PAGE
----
NEW YORK — U.S. astronauts may not return to the Moon anytime soon, but robotic explorers seem poised to go there — and just about everywhere else — in the solar system in short order.
NASA’s new space exploration plan includes a heavy emphasis on robotic missions that would land on the Moon, Mars and even asteroids to pave the way for human exploration.
The agency’s 2011 budget proposed by President Barack Obama calls for funding two such missions starting next year. One of those missions is a lunar expedition that would test the ability to control robots remotely from Earth or the international space station.
The next wave of robotic missions could also test technologies for mining or extracting water, rocket propellant and other resources, according to the NASA budget proposal.
“Trying to do mining operations autonomously in a remote location and under extremely difficult conditions represents a huge challenge,” said Gerald Sanders, manager of NASA’s In-Situ Resource Utilization Project. “But we’re up to the task.”
Besides, NASA will not go it alone if its new budget gets final approval. It has already recruited allies and expertise from private industry to help kick-start its robotic revolution.
Coincidentally or not, NASA chose an aerospace engineer with a strong robotics background as its new technology guru. Robert Braun spent much of his career working or consulting on Mars lander, orbiter and rover missions before eventually becoming the space agency’s chief technologist.
“The area where NASA could perhaps lead — an area which could affect society greatly — is robotics,” Braun said. “NASA is doing amazing things in both robotics and human exploration assisted by all kinds of autonomous systems.”
NASA also has emphasized more cooperation with private companies for developing the next generation of robot explorers. It teamed up with automaker General Motors to unveil Robonaut 2, a humanoid robot that can use its hands to manipulate tools. Such a robot could work with minimal human supervision on the international space station.
Earth lessons for space robots
Space-inspired robotic projects could lead to plenty of Earth spinoffs. General Motors noted that Robonaut 2’s technological advances could spawn better robots for building cars on the assembly line, as well as better vehicle safety systems.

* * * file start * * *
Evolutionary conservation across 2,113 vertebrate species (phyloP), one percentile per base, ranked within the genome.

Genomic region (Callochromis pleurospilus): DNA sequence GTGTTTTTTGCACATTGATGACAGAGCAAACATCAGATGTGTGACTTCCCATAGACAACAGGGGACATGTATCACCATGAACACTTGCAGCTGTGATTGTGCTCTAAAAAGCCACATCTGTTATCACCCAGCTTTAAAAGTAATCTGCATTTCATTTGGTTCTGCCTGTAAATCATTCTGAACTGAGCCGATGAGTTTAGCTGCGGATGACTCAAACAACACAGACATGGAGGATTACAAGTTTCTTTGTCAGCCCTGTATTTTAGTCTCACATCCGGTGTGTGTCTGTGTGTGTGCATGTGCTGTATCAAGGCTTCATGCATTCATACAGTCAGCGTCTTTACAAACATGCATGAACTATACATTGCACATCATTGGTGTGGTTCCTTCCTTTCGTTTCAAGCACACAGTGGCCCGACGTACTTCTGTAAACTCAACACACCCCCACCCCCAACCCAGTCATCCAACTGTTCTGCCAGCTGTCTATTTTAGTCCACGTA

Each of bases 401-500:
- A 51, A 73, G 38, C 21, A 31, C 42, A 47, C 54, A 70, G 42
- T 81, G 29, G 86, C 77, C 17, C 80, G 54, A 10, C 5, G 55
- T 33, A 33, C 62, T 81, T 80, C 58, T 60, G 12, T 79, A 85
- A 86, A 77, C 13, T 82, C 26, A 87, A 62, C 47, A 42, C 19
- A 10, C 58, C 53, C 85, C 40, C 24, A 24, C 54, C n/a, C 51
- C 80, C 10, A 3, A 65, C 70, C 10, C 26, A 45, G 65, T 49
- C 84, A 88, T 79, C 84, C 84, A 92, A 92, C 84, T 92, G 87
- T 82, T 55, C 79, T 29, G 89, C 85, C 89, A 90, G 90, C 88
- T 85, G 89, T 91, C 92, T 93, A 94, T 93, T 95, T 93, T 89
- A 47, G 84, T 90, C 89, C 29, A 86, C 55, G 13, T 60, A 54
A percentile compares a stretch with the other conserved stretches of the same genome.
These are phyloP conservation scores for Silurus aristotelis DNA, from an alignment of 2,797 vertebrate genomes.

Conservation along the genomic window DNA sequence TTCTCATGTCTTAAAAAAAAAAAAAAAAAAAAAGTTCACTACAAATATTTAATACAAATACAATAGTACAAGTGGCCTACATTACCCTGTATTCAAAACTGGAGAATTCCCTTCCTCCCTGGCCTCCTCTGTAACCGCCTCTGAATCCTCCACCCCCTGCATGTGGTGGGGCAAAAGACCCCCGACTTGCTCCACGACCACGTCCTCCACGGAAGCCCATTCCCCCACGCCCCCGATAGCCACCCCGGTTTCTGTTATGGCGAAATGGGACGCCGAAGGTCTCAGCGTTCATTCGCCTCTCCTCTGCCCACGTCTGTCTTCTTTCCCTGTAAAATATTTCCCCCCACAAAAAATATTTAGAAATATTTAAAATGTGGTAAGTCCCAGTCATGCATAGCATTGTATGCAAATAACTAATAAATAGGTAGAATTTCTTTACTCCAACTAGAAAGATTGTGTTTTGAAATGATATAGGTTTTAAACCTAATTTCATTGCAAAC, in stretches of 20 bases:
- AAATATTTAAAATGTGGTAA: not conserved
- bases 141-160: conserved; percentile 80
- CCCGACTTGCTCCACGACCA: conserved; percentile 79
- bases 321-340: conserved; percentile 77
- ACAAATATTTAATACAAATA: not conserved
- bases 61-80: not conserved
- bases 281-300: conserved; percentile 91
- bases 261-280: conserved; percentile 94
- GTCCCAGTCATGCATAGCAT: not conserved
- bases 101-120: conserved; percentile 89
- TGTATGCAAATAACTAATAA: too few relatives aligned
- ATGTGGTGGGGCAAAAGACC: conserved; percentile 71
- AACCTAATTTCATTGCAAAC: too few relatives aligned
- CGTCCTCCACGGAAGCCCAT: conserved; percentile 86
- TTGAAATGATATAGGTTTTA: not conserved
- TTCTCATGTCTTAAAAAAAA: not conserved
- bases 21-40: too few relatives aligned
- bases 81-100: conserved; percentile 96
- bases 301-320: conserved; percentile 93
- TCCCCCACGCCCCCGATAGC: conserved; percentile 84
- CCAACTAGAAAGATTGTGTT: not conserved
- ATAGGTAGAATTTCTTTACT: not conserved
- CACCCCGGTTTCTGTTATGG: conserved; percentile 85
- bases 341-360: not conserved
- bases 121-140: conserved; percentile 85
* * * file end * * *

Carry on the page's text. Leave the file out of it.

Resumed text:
Similarly, a diamond-embedded drill designed by NASA and Canada’s Northern Center for Advanced Technology for piercing lunar regolith and ice eventually led to a sidewall dry-drilling spinoff on Earth.
Still, Earth-bound technology also has provided plenty of lessons for developing space robots that can operate in alien environments. Sanders pointed out that NASA’s Johnson Space Center has spent years hashing out lunar robot designs with Caterpillar, a leading manufacturer of construction and mining equipment.
He said NASA also regularly swaps ideas with mining companies at conferences such as an event hosted by the Space Resources Roundtable.
NASA will need all the knowledge it can glean from such cooperative efforts. Extracting resources from the Moon still holds many uncertainties for how would-be robotic miners should tackle the job.
Much of NASA’s previous focus was on extracting oxygen from the lunar regolith. Now the space agency’s new direction coincides with a renewed interest in mining water from the lunar poles, spurred on by recent water-ice discoveries made by orbiters such as Chandrayaan-1.
Yet going after polar water ice means planning for robots to operate in extremely rough, crater-filled environments where temperatures remain a few hundred degrees Celsius below zero. That is unknown territory compared with the more familiar lunar regolith that NASA’s Apollo astronauts sampled in the 1960s and 1970s, Sanders noted. Probes such as NASA’s Lunar Crater Observation and Sensing Satellite (LCROSS) have recently gained a better sense of the varieties of Moon water ice. Lab tests on Earth have also revealed how an icy mixture of lunar regolith simulant can vary in consistency from sandy grains to very hard sandstone — different conditions that a robotic miner might need to handle.
And that is just the Moon. If approved, a second robotic mission might also aim to land on an asteroid or Mars. Its stated goal would include transforming materials into fuel and eventually helping human astronauts to live off the land, one step at a time, NASA officials said.